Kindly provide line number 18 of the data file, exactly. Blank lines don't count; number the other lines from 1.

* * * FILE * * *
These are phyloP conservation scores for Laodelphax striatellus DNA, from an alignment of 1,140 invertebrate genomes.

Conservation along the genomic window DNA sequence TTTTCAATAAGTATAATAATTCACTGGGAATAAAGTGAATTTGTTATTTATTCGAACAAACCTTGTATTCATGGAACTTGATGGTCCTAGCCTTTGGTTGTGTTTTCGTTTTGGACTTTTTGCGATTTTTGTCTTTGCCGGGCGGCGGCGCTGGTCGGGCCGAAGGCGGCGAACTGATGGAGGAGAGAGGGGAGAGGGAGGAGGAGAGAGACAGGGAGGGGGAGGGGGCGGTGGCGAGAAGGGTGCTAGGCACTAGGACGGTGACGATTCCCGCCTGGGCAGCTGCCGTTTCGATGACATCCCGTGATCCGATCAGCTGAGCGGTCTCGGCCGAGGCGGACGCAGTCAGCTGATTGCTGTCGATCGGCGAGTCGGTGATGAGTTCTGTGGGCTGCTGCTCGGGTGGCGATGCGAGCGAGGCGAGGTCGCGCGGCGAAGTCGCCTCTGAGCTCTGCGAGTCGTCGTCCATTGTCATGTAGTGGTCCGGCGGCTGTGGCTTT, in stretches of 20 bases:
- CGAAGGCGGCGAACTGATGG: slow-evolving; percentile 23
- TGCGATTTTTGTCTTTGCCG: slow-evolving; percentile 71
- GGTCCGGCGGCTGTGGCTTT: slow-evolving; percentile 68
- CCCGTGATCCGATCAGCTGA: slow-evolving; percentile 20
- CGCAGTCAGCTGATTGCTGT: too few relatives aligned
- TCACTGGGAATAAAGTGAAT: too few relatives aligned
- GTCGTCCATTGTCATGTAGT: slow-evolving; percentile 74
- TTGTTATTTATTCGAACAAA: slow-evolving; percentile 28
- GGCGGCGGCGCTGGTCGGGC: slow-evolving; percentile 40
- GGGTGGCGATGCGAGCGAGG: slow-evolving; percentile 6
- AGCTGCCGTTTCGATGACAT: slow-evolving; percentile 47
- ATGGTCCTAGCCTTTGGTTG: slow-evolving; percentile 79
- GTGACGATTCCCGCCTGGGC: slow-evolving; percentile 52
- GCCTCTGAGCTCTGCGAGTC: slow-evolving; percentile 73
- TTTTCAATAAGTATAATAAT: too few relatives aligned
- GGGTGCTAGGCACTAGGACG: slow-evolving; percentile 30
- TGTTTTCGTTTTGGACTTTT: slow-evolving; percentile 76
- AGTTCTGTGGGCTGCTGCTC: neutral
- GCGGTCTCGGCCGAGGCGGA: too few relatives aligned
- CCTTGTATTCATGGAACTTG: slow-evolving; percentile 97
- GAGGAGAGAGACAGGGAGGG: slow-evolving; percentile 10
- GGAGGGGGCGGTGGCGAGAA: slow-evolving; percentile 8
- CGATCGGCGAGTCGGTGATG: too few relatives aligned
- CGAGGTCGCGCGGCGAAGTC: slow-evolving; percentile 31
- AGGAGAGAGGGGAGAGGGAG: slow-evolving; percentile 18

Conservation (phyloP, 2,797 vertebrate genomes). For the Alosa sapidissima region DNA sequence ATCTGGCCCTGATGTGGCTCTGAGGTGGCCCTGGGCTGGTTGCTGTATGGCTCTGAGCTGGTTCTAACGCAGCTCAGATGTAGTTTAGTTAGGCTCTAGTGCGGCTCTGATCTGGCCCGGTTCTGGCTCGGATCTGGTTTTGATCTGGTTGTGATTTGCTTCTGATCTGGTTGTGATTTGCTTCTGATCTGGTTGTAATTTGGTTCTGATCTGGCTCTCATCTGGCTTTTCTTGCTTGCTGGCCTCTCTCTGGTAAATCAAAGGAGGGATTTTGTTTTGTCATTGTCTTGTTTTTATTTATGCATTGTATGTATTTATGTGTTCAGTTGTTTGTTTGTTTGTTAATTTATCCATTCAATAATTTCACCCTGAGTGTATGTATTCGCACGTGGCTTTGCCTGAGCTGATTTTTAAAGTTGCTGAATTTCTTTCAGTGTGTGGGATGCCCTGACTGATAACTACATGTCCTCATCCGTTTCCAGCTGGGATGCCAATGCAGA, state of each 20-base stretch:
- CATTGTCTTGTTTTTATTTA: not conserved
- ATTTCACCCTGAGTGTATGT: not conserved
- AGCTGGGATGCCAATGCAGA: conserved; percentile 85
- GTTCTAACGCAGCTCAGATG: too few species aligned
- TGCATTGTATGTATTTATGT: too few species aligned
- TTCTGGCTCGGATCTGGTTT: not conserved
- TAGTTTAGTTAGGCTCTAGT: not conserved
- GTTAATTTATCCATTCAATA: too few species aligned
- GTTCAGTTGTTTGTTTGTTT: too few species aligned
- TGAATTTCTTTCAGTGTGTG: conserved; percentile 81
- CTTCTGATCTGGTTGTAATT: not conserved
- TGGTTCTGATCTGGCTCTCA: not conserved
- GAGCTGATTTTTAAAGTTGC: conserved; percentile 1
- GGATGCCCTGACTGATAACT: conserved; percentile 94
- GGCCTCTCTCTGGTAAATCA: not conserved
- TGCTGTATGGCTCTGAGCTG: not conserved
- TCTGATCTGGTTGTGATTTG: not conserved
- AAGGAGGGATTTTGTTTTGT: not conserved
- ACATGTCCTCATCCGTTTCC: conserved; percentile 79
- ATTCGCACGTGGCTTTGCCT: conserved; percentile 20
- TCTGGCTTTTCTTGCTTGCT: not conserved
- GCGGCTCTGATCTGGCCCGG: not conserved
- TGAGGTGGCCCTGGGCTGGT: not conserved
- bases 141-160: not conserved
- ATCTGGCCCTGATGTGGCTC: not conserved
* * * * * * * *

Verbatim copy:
- GGGTGCTAGGCACTAGGACG: slow-evolving; percentile 30